What's in a Word?
Pondering word play and power in The Daily Sentinel
By Debra Dobbins
Monday, November 29, 2010
I was especially interested in the Student of the Week section today, because it features Sarah Ferrieri, a former literacy student of mine. The name Sarah comes from the Hebrew, Sara, which means princess.
Despite the meaning of her first name, Sarah Ferrieri never expected to be treated like royalty when she was an eighth-grader at West Middle School. Quite the contrary. Every day, she rolled up her sleeves and tried to learn as much as she could. She always went above and beyond her teachers’ expectations for her schoolwork and for her behavior.
Sarah Ferrieri has a bright future ahead—one of her own making. If she is ever treated like royalty, she will have earned every second of it.
As promised Friday, here are some more words that end in “ee”: lessee, trustee, escapee, refugee, retiree, employee, trainee, referee, absentee and addressee.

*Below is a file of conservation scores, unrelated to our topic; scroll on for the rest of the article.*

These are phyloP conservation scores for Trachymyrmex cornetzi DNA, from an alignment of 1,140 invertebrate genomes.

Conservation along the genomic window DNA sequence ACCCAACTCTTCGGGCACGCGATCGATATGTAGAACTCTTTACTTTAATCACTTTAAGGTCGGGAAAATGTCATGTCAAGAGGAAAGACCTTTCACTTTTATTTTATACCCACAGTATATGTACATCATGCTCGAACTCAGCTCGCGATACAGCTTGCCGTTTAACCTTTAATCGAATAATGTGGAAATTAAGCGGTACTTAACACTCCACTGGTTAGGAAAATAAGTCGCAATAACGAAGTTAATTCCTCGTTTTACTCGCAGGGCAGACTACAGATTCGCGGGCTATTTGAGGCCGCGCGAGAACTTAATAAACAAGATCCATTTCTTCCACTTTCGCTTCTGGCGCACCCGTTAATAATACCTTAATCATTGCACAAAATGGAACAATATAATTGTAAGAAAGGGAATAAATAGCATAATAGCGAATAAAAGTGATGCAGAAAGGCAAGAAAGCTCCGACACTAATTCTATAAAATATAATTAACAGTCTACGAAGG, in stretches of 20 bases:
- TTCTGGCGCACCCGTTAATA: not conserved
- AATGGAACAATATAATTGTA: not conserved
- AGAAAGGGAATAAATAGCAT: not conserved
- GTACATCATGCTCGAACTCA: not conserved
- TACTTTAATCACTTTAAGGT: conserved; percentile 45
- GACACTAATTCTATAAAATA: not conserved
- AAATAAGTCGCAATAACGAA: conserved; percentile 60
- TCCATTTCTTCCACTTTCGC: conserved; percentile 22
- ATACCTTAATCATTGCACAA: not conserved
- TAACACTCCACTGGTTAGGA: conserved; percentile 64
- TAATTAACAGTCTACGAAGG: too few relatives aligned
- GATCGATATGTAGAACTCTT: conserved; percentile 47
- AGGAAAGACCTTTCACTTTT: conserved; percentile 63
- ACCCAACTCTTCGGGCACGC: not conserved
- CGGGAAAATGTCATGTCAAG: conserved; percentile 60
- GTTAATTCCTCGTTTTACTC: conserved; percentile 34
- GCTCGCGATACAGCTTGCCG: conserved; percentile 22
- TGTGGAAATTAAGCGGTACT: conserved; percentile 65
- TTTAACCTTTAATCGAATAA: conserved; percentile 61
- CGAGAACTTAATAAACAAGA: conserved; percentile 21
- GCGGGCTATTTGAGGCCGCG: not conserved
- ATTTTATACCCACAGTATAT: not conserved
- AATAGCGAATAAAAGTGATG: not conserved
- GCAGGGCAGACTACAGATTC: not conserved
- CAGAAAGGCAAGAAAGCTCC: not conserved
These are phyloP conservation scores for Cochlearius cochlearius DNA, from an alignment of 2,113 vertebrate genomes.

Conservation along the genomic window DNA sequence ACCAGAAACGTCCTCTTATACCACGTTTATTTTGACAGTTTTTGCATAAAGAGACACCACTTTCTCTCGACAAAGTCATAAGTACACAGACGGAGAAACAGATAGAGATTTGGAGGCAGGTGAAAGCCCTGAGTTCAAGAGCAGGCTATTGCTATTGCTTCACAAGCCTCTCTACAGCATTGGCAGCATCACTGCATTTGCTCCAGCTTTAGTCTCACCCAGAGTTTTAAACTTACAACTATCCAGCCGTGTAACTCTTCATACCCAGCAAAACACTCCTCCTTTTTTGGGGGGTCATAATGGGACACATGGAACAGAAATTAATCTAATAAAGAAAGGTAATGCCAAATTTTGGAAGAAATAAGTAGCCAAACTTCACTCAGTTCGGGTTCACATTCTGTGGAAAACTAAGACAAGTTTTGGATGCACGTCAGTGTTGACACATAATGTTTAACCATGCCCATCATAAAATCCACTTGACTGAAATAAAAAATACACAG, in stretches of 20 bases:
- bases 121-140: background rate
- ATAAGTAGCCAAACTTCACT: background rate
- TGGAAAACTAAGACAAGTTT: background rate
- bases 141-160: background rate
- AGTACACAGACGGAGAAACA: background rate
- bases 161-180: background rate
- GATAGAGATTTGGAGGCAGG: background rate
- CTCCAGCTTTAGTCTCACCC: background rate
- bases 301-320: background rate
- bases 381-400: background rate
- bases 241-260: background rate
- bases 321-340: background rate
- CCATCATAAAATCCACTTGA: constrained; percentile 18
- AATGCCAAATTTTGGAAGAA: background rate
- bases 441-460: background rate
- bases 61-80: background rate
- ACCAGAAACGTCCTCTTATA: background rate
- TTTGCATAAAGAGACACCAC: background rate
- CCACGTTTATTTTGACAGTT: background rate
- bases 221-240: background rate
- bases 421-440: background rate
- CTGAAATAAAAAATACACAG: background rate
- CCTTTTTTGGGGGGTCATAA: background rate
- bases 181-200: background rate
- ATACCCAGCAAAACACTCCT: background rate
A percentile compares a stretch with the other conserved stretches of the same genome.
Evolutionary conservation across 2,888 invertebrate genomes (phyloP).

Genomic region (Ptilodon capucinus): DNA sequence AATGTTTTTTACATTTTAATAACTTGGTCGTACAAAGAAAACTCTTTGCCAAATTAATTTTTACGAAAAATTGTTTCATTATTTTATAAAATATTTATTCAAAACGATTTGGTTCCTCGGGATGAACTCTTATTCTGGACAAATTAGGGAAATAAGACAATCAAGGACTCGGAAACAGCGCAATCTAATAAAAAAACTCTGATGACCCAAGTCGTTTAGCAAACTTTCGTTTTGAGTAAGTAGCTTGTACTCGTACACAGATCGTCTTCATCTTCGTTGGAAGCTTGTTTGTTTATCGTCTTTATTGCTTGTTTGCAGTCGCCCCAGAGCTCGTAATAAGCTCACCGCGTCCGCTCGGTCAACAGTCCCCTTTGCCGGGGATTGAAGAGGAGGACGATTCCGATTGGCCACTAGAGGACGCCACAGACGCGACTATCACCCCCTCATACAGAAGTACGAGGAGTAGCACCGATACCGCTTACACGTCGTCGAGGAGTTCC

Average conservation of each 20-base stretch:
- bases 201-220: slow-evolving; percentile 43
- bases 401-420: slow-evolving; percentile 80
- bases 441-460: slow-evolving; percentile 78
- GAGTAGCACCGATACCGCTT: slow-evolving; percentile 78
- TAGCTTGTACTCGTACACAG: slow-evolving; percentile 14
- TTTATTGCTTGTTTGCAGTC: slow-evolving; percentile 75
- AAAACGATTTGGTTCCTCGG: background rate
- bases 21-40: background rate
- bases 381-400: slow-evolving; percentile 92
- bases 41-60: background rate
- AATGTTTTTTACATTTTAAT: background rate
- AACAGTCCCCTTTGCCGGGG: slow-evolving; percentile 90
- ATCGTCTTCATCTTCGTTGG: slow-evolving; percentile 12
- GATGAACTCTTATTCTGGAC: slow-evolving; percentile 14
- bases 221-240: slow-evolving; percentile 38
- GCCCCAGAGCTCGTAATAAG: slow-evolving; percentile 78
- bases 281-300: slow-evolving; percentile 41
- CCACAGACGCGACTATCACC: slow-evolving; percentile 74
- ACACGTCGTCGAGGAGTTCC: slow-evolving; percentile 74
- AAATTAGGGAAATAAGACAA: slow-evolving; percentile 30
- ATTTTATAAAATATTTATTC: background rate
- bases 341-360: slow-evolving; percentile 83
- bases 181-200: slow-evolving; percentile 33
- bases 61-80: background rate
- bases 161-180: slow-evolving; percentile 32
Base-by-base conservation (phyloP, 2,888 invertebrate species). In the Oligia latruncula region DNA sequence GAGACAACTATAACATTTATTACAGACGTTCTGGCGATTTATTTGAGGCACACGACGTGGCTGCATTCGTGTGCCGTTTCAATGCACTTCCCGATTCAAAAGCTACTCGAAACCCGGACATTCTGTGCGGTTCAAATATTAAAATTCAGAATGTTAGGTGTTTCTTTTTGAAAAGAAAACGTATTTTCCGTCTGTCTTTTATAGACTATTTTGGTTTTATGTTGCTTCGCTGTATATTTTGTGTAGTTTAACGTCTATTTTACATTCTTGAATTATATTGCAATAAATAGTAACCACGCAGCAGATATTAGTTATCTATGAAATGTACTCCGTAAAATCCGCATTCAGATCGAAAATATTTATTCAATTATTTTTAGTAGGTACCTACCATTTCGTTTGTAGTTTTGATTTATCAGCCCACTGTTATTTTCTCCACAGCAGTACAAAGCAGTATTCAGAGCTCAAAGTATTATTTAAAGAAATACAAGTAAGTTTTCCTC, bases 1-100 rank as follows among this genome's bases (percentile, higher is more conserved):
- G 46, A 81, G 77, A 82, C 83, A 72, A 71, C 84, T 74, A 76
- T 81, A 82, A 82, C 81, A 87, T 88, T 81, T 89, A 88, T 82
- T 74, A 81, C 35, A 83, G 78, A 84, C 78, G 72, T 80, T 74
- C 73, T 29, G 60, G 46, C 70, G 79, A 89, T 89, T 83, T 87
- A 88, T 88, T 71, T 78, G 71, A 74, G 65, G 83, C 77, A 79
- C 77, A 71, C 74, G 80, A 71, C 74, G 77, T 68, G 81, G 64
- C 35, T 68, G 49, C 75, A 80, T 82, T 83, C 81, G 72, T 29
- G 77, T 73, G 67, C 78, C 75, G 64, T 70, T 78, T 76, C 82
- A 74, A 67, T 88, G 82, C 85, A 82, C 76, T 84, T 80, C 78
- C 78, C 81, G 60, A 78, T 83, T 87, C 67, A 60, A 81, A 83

Sarah Ferrieri, Palisade High School senior
By Debra Dobbins
Friday, November 26, 2010
The Frank and Earnest cartoon today has fun with the name of a famous American. The Battle of Appomattox was one of the last Civil War battles; it was fought April 9, 1865. The general on the winning side was Ulysses S. Grant, the commander of the Union forces. He would become the 18th president of the United States.
A grant is something that is given, such as "property, a tract of land, an exclusive right or power, money from a fund, etc.,” according to Webster’s. Teachers, for example, often write proposals for grant money from charitable foundations.
Grant may also be used as a verb. For instance, a genie might say “I’ll grant your wish.” Here, the genie is a grantor, someone who makes the grant. (See blog of Oct. 12 for other words with the “or” suffix.)